While the JRS worries about the long-term refugees in its care, the Catholic NGO is also seeing thousands upon thousands of new refugees being created by events unfolding in Africa:

– A United Nations team of investigators reported Dec. 1 that South Sudan risks a Rwanda-like disaster, with widespread ethnic cleansing already underway. Both government and rebel forces are employing rape, starvation and burning villages as the civil war gears up for the dry season. On Nov. 21 Japanese troops with a mandate from the UN landed in Juba, South Sudan’s capital. By mid-December the Japanese should have 350 peacekeepers stationed in the country.

– Relatively stable Ethiopia, the largest host to refugees in Africa, has been in a state of emergency since October and the government claims to have arrested more than 11,000 people since the Oromo region exploded in protest against the government in Addis Ababa.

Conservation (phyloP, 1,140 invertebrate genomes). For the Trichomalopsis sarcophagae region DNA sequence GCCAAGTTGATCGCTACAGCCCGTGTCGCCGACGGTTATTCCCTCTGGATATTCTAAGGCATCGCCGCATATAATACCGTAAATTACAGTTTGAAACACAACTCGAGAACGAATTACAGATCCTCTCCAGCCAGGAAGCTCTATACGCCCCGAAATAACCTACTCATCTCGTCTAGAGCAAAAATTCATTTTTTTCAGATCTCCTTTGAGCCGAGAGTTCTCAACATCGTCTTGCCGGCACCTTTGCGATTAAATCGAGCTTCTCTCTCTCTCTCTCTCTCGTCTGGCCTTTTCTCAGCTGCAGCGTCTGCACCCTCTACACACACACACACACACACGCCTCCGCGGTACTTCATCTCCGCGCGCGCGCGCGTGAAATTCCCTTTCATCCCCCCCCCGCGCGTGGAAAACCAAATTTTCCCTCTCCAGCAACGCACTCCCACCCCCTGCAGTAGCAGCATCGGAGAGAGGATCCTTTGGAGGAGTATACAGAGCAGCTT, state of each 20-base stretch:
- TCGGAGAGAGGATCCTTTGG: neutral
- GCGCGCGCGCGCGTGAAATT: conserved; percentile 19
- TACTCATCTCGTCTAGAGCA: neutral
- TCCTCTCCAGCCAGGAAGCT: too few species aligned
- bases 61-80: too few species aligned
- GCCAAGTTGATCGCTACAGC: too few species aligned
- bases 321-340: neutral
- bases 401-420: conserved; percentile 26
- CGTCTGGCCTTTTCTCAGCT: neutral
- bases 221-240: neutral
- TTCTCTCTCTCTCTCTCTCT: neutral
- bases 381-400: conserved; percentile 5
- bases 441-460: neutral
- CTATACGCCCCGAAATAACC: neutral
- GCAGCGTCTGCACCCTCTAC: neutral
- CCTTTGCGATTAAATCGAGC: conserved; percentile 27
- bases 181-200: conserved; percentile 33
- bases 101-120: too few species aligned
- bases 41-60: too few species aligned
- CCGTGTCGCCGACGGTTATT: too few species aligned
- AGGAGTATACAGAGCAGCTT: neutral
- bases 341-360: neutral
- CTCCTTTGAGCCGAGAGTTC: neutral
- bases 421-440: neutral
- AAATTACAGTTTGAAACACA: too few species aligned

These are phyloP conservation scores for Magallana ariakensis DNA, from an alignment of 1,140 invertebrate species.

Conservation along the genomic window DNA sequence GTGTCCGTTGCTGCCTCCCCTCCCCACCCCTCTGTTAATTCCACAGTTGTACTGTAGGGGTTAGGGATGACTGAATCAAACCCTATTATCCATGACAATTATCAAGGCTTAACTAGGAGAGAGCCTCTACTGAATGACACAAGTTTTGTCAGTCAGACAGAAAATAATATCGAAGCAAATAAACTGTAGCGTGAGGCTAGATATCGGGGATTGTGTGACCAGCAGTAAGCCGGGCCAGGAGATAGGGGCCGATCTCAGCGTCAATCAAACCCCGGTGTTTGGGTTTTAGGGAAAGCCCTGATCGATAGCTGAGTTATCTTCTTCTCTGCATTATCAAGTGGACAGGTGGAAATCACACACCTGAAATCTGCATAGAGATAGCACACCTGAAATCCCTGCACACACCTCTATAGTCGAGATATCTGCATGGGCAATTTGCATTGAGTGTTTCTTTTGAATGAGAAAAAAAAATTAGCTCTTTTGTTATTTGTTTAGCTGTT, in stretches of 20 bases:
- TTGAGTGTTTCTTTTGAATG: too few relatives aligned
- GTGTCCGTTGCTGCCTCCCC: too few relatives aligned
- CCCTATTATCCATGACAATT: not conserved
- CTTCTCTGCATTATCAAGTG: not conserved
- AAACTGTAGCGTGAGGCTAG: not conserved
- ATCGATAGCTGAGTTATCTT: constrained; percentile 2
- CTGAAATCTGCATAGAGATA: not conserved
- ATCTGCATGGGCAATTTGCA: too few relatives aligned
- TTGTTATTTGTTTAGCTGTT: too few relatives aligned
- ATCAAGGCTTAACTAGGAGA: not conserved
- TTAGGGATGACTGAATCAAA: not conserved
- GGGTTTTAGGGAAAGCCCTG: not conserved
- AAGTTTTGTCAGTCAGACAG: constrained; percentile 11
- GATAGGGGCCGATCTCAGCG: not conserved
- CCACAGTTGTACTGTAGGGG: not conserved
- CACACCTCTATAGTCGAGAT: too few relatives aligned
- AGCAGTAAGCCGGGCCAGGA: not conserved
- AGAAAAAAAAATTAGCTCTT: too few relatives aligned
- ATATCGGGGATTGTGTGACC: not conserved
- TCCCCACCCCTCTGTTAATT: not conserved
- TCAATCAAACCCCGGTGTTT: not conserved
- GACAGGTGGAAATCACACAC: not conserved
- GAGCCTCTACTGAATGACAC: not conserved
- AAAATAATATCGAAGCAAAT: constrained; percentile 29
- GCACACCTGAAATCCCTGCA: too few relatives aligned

– Kenya’s populist president Uhuru Kenyata has vowed to shut the country’s refugee camps, home to 300,000 Somalis, on the grounds they are aiding and hiding Somali Al-Shabaab militants who have staged attacks at a Nairobi shopping mall and a university five-hours drive east of Nairobi.

Even without these new crises, Debrework fears the relief system is already near its breaking point. At a recent visit to a JRS-run school in South Sudan, he witnessed a student fainting.

“I asked the teacher what happened. He said, this child has not eaten. I felt enormously powerless, helpless,” Debrework said.